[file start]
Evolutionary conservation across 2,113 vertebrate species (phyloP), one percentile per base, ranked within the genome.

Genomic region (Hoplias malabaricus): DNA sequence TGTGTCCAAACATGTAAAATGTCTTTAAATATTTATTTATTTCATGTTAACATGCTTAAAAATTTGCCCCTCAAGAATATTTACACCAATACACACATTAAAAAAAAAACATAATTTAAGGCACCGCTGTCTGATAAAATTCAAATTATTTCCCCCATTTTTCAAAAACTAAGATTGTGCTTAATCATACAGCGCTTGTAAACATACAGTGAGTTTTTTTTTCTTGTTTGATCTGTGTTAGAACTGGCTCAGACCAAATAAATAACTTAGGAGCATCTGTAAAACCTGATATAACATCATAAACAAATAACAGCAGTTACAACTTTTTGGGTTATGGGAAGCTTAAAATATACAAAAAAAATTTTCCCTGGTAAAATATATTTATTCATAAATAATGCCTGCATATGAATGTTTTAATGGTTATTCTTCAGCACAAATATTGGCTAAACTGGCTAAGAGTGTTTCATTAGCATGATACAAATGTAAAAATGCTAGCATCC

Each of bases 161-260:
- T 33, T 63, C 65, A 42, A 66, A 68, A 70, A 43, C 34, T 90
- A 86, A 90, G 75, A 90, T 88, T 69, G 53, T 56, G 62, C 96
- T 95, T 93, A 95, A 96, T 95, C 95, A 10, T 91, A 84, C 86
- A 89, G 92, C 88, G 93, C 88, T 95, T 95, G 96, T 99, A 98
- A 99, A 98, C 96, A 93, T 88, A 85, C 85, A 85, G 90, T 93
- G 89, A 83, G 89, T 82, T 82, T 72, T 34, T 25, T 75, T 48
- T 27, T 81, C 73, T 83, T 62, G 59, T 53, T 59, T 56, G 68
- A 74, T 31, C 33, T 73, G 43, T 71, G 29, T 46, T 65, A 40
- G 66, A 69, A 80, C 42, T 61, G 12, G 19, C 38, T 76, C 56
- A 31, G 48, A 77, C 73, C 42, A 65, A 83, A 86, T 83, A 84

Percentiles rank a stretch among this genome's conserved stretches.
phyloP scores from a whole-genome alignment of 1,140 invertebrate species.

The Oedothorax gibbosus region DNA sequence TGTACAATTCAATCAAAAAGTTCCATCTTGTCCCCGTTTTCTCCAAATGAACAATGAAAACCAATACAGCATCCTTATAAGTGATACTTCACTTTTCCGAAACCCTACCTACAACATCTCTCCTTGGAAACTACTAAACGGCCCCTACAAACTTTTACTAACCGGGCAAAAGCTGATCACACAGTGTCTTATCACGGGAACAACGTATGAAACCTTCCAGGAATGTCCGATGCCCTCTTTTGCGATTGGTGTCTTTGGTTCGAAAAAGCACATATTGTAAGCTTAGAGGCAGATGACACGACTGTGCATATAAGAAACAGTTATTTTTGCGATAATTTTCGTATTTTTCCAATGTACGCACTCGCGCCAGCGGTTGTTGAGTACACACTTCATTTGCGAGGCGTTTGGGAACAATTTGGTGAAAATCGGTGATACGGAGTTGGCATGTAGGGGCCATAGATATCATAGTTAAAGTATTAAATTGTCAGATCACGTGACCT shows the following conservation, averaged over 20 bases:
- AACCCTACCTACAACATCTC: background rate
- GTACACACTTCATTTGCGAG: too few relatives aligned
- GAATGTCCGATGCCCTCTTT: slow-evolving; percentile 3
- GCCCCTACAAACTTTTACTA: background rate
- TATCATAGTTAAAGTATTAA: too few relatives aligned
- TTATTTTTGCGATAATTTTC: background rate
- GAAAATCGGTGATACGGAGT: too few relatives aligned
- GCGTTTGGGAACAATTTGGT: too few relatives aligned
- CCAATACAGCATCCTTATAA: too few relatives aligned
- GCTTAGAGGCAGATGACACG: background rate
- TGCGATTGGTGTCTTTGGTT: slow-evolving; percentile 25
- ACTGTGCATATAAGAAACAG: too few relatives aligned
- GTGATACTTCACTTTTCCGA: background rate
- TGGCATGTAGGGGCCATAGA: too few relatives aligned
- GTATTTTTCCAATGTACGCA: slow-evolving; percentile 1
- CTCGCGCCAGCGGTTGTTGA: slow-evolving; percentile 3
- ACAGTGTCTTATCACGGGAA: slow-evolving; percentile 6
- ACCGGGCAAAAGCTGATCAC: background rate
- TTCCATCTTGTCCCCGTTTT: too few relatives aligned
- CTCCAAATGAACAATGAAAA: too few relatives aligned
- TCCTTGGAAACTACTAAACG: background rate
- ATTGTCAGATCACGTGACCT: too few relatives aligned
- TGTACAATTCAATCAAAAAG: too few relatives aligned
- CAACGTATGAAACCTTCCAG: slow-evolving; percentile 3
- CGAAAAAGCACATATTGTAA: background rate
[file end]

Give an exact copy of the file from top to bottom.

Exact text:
Evolutionary conservation across 2,113 vertebrate species (phyloP), one percentile per base, ranked within the genome.

Genomic region (Hoplias malabaricus): DNA sequence TGTGTCCAAACATGTAAAATGTCTTTAAATATTTATTTATTTCATGTTAACATGCTTAAAAATTTGCCCCTCAAGAATATTTACACCAATACACACATTAAAAAAAAAACATAATTTAAGGCACCGCTGTCTGATAAAATTCAAATTATTTCCCCCATTTTTCAAAAACTAAGATTGTGCTTAATCATACAGCGCTTGTAAACATACAGTGAGTTTTTTTTTCTTGTTTGATCTGTGTTAGAACTGGCTCAGACCAAATAAATAACTTAGGAGCATCTGTAAAACCTGATATAACATCATAAACAAATAACAGCAGTTACAACTTTTTGGGTTATGGGAAGCTTAAAATATACAAAAAAAATTTTCCCTGGTAAAATATATTTATTCATAAATAATGCCTGCATATGAATGTTTTAATGGTTATTCTTCAGCACAAATATTGGCTAAACTGGCTAAGAGTGTTTCATTAGCATGATACAAATGTAAAAATGCTAGCATCC

Each of bases 161-260:
- T 33, T 63, C 65, A 42, A 66, A 68, A 70, A 43, C 34, T 90
- A 86, A 90, G 75, A 90, T 88, T 69, G 53, T 56, G 62, C 96
- T 95, T 93, A 95, A 96, T 95, C 95, A 10, T 91, A 84, C 86
- A 89, G 92, C 88, G 93, C 88, T 95, T 95, G 96, T 99, A 98
- A 99, A 98, C 96, A 93, T 88, A 85, C 85, A 85, G 90, T 93
- G 89, A 83, G 89, T 82, T 82, T 72, T 34, T 25, T 75, T 48
- T 27, T 81, C 73, T 83, T 62, G 59, T 53, T 59, T 56, G 68
- A 74, T 31, C 33, T 73, G 43, T 71, G 29, T 46, T 65, A 40
- G 66, A 69, A 80, C 42, T 61, G 12, G 19, C 38, T 76, C 56
- A 31, G 48, A 77, C 73, C 42, A 65, A 83, A 86, T 83, A 84

Percentiles rank a stretch among this genome's conserved stretches.
phyloP scores from a whole-genome alignment of 1,140 invertebrate species.

The Oedothorax gibbosus region DNA sequence TGTACAATTCAATCAAAAAGTTCCATCTTGTCCCCGTTTTCTCCAAATGAACAATGAAAACCAATACAGCATCCTTATAAGTGATACTTCACTTTTCCGAAACCCTACCTACAACATCTCTCCTTGGAAACTACTAAACGGCCCCTACAAACTTTTACTAACCGGGCAAAAGCTGATCACACAGTGTCTTATCACGGGAACAACGTATGAAACCTTCCAGGAATGTCCGATGCCCTCTTTTGCGATTGGTGTCTTTGGTTCGAAAAAGCACATATTGTAAGCTTAGAGGCAGATGACACGACTGTGCATATAAGAAACAGTTATTTTTGCGATAATTTTCGTATTTTTCCAATGTACGCACTCGCGCCAGCGGTTGTTGAGTACACACTTCATTTGCGAGGCGTTTGGGAACAATTTGGTGAAAATCGGTGATACGGAGTTGGCATGTAGGGGCCATAGATATCATAGTTAAAGTATTAAATTGTCAGATCACGTGACCT shows the following conservation, averaged over 20 bases:
- AACCCTACCTACAACATCTC: background rate
- GTACACACTTCATTTGCGAG: too few relatives aligned
- GAATGTCCGATGCCCTCTTT: slow-evolving; percentile 3
- GCCCCTACAAACTTTTACTA: background rate
- TATCATAGTTAAAGTATTAA: too few relatives aligned
- TTATTTTTGCGATAATTTTC: background rate
- GAAAATCGGTGATACGGAGT: too few relatives aligned
- GCGTTTGGGAACAATTTGGT: too few relatives aligned
- CCAATACAGCATCCTTATAA: too few relatives aligned
- GCTTAGAGGCAGATGACACG: background rate
- TGCGATTGGTGTCTTTGGTT: slow-evolving; percentile 25
- ACTGTGCATATAAGAAACAG: too few relatives aligned
- GTGATACTTCACTTTTCCGA: background rate
- TGGCATGTAGGGGCCATAGA: too few relatives aligned
- GTATTTTTCCAATGTACGCA: slow-evolving; percentile 1
- CTCGCGCCAGCGGTTGTTGA: slow-evolving; percentile 3
- ACAGTGTCTTATCACGGGAA: slow-evolving; percentile 6
- ACCGGGCAAAAGCTGATCAC: background rate
- TTCCATCTTGTCCCCGTTTT: too few relatives aligned
- CTCCAAATGAACAATGAAAA: too few relatives aligned
- TCCTTGGAAACTACTAAACG: background rate
- ATTGTCAGATCACGTGACCT: too few relatives aligned
- TGTACAATTCAATCAAAAAG: too few relatives aligned
- CAACGTATGAAACCTTCCAG: slow-evolving; percentile 3
- CGAAAAAGCACATATTGTAA: background rate